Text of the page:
We normally don't put chain restaurants on our Hit List, but damn it, Planta Queen (which has locations in New York, Miami, and Toronto) is great. This Asian-fusion vegan spot is the rare plant-based restaurant where the food really good and enough of a scene to earn its downtown address. The space is sleek, has a thump-y music playlist that may briefly make you consider going clubbing afterward, and the long menu is full of dishes that are objectively tasty—whether you’re vegan or not. There’s spicy tuna nigiri made with spicy dehydrated watermelon, jackfruit chicken wings that somehow mimic crispy skin, and firm udon noodles swimming in an unbelievably silky truffle mushroom cream sauce. The large space has plenty of seats for couples, but also enough big booths for a group of friends.

This new bakery and cafe in Avondale is busy all morning long with a line of people picking up pastries, coffee, and sandwiches. And the food at Loaf Lounge fully warrants skipping your 19-step skincare routine so you can fit in a trip before work. Their sausage breakfast sandwich is one of the best we’ve had, with a garlicky patty, a fried egg, herby mayo, melty cheese, and a perfectly soft English muffin that will remind you of the pillow you wish you didn’t have to leave this morning. We also like their flaky croissant sandwich with a sweet and savory mix of spicy capicola and fig mostarda. And make sure to grab some baked goods too—like a cinnamon roll or their fantastic chocolate cake (which, fun fact, starred in The Bear) that avoids being too sweet by having just a hint of saltiness.

A few things to know about 1308 in Goose Island: they’re not open on the weekends, they close at 9pm, and this is exactly the kind of chill place you want to decompress after forgetting to turn your microphone off during this morning’s company-wide Zoom. This little bar and restaurant calls itself a “speak eatery”, which is kind of cute and spot on. It’s hidden in the courtyard of a small office building, only has about 30 seats, and serves outstanding cocktails and great Southern-inspired food. Standout dishes on the short, delicious menu include crispy-on-the-outside-soft-on-the-inside hot water cornbread served with blueberry butter and pimento cheese, and an absurdly good plate of grits and sweet roasted carrots topped with crunchy dukkah. If that, an excellent neo soul soundtrack, and a smooth Old Fashioned doesn’t help you forget about that 4pm Friday meeting request your boss just sent, we can’t help you.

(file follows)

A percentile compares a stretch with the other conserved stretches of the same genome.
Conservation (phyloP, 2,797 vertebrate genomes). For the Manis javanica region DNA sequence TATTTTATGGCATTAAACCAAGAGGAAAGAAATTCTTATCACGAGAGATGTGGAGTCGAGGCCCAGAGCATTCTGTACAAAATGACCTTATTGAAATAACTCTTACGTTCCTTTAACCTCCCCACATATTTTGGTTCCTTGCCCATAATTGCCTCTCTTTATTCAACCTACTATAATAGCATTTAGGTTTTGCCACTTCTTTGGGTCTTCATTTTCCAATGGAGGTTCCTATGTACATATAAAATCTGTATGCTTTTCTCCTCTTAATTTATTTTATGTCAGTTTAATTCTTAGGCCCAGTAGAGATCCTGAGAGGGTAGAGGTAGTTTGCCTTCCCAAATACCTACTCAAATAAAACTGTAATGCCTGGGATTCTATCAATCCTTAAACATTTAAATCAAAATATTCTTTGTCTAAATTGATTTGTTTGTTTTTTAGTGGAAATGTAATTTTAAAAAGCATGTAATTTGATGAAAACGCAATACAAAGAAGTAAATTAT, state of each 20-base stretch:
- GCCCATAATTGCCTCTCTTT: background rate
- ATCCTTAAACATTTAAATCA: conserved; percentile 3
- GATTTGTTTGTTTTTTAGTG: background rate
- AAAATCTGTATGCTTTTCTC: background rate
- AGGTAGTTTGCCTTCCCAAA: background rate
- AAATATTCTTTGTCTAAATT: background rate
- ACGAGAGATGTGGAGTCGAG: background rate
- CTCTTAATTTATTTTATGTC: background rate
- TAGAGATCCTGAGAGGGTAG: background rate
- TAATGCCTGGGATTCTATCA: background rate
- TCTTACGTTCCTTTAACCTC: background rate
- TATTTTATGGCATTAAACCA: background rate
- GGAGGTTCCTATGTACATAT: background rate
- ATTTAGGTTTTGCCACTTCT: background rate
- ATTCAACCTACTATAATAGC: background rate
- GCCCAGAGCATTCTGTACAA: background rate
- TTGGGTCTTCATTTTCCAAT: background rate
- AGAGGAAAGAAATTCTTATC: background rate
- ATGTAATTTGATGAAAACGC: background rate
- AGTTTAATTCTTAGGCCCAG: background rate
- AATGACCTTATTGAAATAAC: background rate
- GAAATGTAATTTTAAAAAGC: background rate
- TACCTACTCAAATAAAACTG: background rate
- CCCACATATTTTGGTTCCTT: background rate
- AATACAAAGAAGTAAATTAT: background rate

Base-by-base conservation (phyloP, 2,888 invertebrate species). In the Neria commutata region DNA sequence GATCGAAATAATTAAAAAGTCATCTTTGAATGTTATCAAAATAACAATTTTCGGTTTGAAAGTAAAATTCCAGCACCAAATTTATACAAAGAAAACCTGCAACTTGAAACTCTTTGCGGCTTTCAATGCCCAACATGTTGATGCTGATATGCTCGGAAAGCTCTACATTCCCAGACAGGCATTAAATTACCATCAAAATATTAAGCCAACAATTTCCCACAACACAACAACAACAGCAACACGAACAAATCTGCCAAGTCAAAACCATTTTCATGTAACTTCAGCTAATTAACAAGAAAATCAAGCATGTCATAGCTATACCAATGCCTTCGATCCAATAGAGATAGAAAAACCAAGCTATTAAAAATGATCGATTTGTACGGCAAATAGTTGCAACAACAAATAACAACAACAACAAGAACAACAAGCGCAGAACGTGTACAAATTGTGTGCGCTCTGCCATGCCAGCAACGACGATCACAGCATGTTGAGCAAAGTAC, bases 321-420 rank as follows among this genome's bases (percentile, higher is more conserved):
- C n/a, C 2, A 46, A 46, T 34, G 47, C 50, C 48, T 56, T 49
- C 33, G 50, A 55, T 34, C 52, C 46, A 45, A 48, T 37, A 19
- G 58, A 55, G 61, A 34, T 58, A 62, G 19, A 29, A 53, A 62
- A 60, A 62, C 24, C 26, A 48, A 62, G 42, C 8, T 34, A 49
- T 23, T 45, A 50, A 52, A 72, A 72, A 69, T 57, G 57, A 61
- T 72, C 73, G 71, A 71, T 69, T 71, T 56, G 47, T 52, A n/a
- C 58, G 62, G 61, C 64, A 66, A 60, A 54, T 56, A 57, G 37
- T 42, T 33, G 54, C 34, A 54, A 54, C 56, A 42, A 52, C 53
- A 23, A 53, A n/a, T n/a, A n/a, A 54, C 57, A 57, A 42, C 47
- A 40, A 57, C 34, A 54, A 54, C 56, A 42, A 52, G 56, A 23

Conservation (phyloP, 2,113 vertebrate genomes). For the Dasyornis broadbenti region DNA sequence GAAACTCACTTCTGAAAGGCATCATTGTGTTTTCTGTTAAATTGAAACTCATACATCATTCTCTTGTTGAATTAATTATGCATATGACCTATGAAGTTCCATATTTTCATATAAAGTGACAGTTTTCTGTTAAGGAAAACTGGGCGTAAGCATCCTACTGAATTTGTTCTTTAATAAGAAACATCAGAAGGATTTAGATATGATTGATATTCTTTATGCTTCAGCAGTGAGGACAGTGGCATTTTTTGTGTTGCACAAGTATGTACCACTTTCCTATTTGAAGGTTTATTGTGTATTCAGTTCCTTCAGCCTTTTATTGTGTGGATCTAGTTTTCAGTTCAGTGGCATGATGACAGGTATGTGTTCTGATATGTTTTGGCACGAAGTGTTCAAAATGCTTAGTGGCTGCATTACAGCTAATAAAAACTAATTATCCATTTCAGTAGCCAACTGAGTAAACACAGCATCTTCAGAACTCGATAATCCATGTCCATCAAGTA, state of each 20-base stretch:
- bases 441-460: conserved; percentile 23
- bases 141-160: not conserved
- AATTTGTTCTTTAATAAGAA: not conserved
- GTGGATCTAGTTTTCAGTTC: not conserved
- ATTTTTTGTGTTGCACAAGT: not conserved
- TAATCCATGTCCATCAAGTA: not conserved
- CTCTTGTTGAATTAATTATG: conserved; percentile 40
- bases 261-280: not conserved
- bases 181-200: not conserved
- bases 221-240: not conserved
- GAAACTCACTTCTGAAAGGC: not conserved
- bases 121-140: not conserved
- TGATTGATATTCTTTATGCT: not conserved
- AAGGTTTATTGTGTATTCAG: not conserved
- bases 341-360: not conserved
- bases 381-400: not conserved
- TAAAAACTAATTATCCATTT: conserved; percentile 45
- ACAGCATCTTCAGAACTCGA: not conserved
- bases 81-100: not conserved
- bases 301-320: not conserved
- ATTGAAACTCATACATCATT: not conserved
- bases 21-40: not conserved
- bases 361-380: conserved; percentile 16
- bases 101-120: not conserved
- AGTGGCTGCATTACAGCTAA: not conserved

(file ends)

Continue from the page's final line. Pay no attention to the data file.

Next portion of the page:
We can’t wait to go back to Daisies in Hyde Park. Not only does this New Orleans-inspired spot have the best po’boys we’ve encountered in Chicago, but it’s also a blast. The spacious counter-service restaurant has a full bar, live music, and makes boozy hurricanes that aren’t too sweet. Along with the aforementioned po’boys (like fried shrimp, fried green tomato, and a peacemaker–fried oyster and roast beef) the menu has other classics. There are boudin balls and a rich seafood gumbo that had a great amount of heat, and a little crab claw poking out of it. We'd like to think it was encouraging us to order more food—which we’ll definitely do when we go back.

Monster Ramen is making some of the best ramen in the city. And though this Logan Square spot looks like a minimalist aesthetic Pinterest board, the flavor in their bowls is very complex. The focused menu only has two types of broth to pair with their housemade noodles: a light chicken shoyu and a robust gyukotsu—but both are delicious, with plenty of added richness from toppings like wagyu chashu or roasted sesame. They also have handmade gyoza, as well as a fantastic mapo-men with spicy mapo tofu. Monster Ramen is walk-in only, but it's pretty easy to grab a table or counter seat without a wait. Of course, that might change after everyone else reads this, so you should probably check this place out soon.